**S**

^{T}

**F**of

**B**is comprised of the bar-elongation vector arising from each independent state of self-stress, arranged by rows and taking negative sign. When all the mechanisms of the structure can be stiffened by initial internal forces, the matrix

**B**has full rank. Then $\overline{\mathsf{\delta}\mathbf{n}}$ and $\overline{\mathsf{\delta}\mathbf{x}}$ can be solved readily through Equations (41) and (42), that is, the solutions of δ

**n**,

**β**, δ

**x**and

**α**are obtained simultaneously.

**A**δ

**n =**δ

**q**’ and compatibility equations ‘

**A**

^{T}δ

**x =**δ

**l = FA**

^{-1}δ

**q + e**’ (the equilibrium matrix

**A**also has full rank), which are consistent with Equations (41) and (42) in form. Particularly, when Equations (41) and (42) are used for type I assemblies, the matrix

**B**is reduced to

**A**, while $\overline{\mathsf{\delta}\mathbf{q}}$ and $\overline{\mathsf{\delta}\mathbf{L}}$ degenerate into δ

**q**and δ

**l,**respectively. Therefore, they can be regarded as generalized equilibrium equations and compatibility equations implying constitutive relations. Since the derivation of Equations (41) and (42) does not involve the unique properties of type IV assemblies, they are applicable to types I, II, and III assemblies as well. In order to facilitate the readers to follow the above derivation process, Figure 1 gives a road map for development of the unified formulas presented in this section, while Figure 2 shows the calculation steps to guide the designers to apply the proposed formulas.

## 4. Comparison with Other Formulations

#### 4.1. Matrix Force Method

**x**can be regarded as the basic unknown variable of the system. When the consistent condition given by Equation (23) is satisfied, δ

**x**can be solved form Equation (24). Furthermore, δ

**x**may be divided as follows:

**β**

^{I}and

**β**

^{II}are the vectors that need to be determined further, satisfying

**β**

^{I}+

**β**

^{II}=

**β**. In Equation (43), δ

**x**

^{I}related to the elastic elongations of the bars is called ‘extensional deformation’, while δ

**x**

^{II}only associated with the infinitesimal mechanism corresponds to ‘inextensional deformation’ [14].

**A**δ

**n**+

**J**δ

**x =**δ

**q**—is investigated. As mentioned before, the second item on the left side of Equation (19) represents the resistance arising from small nodal displacements when the internal forces of the bars are kept constant. Thus, they are called “product forces” in Pellegrino and Calladine [14]. If the product forces caused by δ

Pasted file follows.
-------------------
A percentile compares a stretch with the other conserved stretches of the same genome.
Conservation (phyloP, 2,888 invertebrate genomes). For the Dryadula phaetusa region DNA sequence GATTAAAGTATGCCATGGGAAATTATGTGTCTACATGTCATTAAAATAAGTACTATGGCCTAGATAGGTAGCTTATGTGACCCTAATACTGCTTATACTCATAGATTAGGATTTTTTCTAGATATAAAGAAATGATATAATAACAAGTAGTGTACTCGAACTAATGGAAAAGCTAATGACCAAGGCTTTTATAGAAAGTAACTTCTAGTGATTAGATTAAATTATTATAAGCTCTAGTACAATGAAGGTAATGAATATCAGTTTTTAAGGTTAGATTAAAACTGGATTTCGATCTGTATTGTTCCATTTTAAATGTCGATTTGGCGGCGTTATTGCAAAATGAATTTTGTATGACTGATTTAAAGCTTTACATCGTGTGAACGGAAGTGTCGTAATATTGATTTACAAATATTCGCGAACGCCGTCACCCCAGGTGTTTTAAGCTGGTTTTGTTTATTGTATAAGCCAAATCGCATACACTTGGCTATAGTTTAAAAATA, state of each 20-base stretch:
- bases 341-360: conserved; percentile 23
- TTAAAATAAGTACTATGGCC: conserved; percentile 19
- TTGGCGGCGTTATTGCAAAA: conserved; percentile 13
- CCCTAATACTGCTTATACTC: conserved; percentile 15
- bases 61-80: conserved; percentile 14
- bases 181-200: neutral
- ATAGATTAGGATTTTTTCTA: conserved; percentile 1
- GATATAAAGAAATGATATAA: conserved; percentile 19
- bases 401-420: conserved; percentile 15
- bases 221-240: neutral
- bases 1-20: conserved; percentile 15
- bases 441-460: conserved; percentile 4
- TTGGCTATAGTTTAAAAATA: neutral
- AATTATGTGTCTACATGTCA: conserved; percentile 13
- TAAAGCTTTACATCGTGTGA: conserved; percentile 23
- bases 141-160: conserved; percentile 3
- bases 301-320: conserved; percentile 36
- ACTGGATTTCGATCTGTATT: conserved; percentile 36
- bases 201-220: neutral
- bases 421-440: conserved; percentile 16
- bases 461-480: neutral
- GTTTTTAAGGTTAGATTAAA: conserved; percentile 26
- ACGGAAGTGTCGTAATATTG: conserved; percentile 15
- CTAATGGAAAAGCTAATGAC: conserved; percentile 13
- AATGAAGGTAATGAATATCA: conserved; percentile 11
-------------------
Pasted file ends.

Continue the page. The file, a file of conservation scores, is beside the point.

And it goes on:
**x**

^{I}are ignored and the relations given by Equation (29) (

**JH**=

**K**

_{G}

**H**) are considered, Equation (19) can be rewritten as:

**n**and

**β**

^{II}can be obtained.

**β**

^{I}(or δ

**x**

^{I}) will be determined. From the compatibility Equation (21), we can see that ${\mathbf{A}}^{\mathrm{T}}(\mathsf{\delta}{\mathbf{x}}^{\mathrm{I}}+\mathsf{\delta}{\mathbf{x}}^{\mathrm{II}})=\mathbf{e}+\mathbf{F}\xb7\mathsf{\delta}\mathbf{n}$ holds. Because of ${\mathbf{A}}^{\mathrm{T}}\mathsf{\delta}{\mathbf{x}}^{\mathrm{II}}={\mathbf{A}}^{\mathrm{T}}\mathbf{H}{\mathsf{\beta}}^{\mathrm{II}}=0$, the following formula is obtained

**β**

^{I}is optional. In order to determine the unique

**β**

^{I}, the new constraint conditions have to be considered further.

**H**

^{T}simultaneously:

**x**satisfies Equation (35), i.e.,

**K**

_{G}

**H**is made up of product-force vectors arranged in columns (it is consistent with the constraint equations derived from the principle of virtual work in Pellegrino and Calladine [14]). Then, Equations (49) and (46) are combined and written in the following matrix form:

**x**

^{I}can be obtained.

**x**

^{I}can be ignored. Specifically, it can be divided into two situations: (1) the absolute values of the product forces caused by δ

**x**

^{I}are small enough; (2) the values of the product forces caused by δ

**x**

^{I}are relatively small compared with the ones resulting from δ

**x**

^{II}. It is worth mentioning that the type IV assembles—statically and kinematically indeterminate ones—usually belong to the latter situation. Therefore, the static analysis results obtained from the two methods are often close to each other. Although the fundamental formulas proposed in this paper are more complex than the ones of the matrix force method, they are applicable to static analysis of a general pin-jointed assembly based on the assumption of small deformation and linear elasticity, which will be further verified through several numerical examples in the next section.

#### 4.2. Displacement-Based Method